FORT HOOD — Among the stones bearing the names of “Lumberjack” soldiers killed during the battalion’s four deployments since 2001 are four soldiers’ stones without noted combat operations in Iraq or Afghanistan.
Instead those stones read “5 November 2009.”
Pfc. Aaron Nemelka, 19, Pfc. Michael Pearson, 22, Spc. Kham Xiong, 23, and Spc. Frederick Greene, 29, were all members of the 20th Engineer Battalion, 36th Engineer Brigade. They were killed in the mass shooting that day, along with nine others, at the Soldier Readiness Processing Center. The were getting ready to deploy to Afghanistan in January 2010.
Three of the men were assigned to a platoon in the 510th Clearance Company. Eleven other Lumberjack soldiers were among the 32 people injured in the shooting.
“It’s in difficult moments like this that your character is really revealed,” said Col. Pete Andrysiak, Lumberjack commander on that now infamous day. “There are two ways to go. You either fall apart or you draw strength from it. (The soldiers) all drew strength from one another.”
When Andrysiak arrived at his office the following morning, he said there were people standing outside with food asking, “What can we do?” His wife, Casey Andrysiak, stepped in as the family readiness group’s senior adviser to organize the outpouring of community support, while providing for the 11 families visiting their injured soldiers.
“I had dealt with the injury and deaths of soldiers per my husband’s previous deployments — however — nothing near the scale of need resulting from this incident,” she said. “And, there are many processes, people (and) plans for combat related injuries and casualties. For an incident such as this? We had no precedent.”
Many families dropped everything to travel to Fort Hood. They had no bags packed, transportation from airports across the state or hotel reservations. The family group took charge of providing needed items and food — receiving, packaging and distributing warm meals for seven days to the 11 families, as well as restaurant gift cards for the following two or three weeks. There were enough monetary and gift card donations to meet every single clothing and toiletry request during that time period.
“We asked and we received beyond anything we could have ever imagined,” Casey Andrysiak said.
Not only did the shooting send the battalion into a whirlwind, it also brought up a bigger question — should these soldiers deploy?
“There was discussion saying, ‘We can’t send them; they’ve gone through too much,’” said Pete Andrysiak, who now serves as commander of the 2nd Engineer Brigade in Alaska. “My point was — this is part of what being in the Army is about. You lose people and continue the mission. ... There were units on the other end that had taken casualties. The battalion we were replacing had taken 11.”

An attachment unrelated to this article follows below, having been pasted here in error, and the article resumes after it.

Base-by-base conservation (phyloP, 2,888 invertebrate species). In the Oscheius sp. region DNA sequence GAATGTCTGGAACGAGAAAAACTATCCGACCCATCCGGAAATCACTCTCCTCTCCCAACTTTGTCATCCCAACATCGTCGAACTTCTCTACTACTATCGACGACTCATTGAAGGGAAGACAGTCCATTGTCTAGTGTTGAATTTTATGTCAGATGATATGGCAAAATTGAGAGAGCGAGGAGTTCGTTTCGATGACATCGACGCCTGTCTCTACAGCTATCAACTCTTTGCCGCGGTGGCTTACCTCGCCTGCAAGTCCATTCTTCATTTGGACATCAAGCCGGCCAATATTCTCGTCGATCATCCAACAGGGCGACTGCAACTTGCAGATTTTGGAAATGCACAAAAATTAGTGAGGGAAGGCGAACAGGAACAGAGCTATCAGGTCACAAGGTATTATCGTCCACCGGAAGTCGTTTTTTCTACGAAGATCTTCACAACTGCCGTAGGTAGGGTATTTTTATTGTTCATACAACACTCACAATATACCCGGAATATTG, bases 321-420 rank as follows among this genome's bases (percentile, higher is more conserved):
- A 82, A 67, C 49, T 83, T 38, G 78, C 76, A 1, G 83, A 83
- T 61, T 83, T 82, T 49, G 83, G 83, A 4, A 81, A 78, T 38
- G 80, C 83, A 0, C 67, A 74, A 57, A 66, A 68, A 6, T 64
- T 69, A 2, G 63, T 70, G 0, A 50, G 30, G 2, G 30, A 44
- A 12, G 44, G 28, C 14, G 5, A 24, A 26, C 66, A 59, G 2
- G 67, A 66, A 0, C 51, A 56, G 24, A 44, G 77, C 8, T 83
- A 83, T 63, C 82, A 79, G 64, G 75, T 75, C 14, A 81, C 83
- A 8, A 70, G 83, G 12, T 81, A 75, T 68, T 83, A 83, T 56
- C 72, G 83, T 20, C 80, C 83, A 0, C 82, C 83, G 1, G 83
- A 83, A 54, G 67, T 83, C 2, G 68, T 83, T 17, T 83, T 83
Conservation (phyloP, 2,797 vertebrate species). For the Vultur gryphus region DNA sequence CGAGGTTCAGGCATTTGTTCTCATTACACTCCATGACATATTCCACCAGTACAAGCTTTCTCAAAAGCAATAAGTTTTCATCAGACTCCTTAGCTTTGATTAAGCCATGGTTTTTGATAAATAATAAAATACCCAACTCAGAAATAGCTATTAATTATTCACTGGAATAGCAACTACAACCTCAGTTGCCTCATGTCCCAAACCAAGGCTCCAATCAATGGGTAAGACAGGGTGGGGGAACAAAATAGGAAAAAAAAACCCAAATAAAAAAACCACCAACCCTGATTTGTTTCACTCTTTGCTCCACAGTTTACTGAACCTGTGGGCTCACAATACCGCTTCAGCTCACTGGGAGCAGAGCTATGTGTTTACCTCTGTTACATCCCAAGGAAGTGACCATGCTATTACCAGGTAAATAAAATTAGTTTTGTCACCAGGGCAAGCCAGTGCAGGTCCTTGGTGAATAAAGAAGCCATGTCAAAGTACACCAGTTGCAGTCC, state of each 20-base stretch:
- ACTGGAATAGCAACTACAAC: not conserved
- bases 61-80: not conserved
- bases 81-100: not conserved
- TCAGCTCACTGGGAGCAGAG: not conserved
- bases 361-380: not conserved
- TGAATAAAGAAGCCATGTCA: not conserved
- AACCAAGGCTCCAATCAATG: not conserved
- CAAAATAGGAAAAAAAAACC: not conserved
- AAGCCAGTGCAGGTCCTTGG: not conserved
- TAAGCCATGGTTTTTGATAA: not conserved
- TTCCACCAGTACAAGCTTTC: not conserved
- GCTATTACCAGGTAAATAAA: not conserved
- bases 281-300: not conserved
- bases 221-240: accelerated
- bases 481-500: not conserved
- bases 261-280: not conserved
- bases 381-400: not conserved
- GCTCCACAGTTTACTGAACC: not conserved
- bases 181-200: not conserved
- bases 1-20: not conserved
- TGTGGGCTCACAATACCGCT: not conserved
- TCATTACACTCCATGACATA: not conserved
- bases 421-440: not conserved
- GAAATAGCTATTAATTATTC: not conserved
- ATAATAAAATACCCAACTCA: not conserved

The unit brought in support for soldiers — many of whom had just lost their friends — and allowed soldiers who felt unready to stay back. But most stepped up to the challenge, even more focused on the mission at hand.
Andrysiak said he saw many examples of personal courage during that time, such as Spc. Alan Carroll who was shot three times but still deployed with the unit.
Then-1st Lt. Ryan Corken had been platoon leader for about six months when the shooting occurred. After losing three men, soldiers pressed on because, “we had a job to do and, if we could, we needed to do it.”
He knew when his soldiers went downrange, all eyes would be on them.
“There was concern if we did deploy and the platoon broke down during deployment, there would be a lot of questions of why these guys deployed in the first place,” said Corken, who is now a student at Boston University and spent his four years in the Army with the Lumberjacks.
Instead, the platoon truly came together and went on to be the best performing platoon in a difficult area of Afghanistan, Andrysiak said.
“If there was going to be a positive I would say that was it,” Corken said. “But it would have been better if it hadn’t happened at all. Yes, it brought the team together more, but that’s kind of insignificant compared to what actually happened.”
In Andrysiak’s office, he said he has a poster bearing the names of those four soldiers killed on Nov. 5, as well as the 13 casualties suffered during the yearlong deployment to Afghanistan.
“I’m one of these people who always kept things to myself, but I was doing folks a lot of disservice by not talking about it. There’s a lot of things we learned from it,” the colonel said.
“Even here (during) in-briefs, I asked, ‘How many soldiers were lost and what are you doing to remember them?’”
Back at the Lumberjack memorial tucked into a corner outside the battalion’s headquarters, it’s clear the soldiers whose names are etched in stone are remembered.
Soldiers on staff duty try to keep an eye on the memorial, making sure the flags are in place and the site is clean.
Occasionally, some will find candles, notes or bottles, where someone came by to visit and have a drink with an old friend.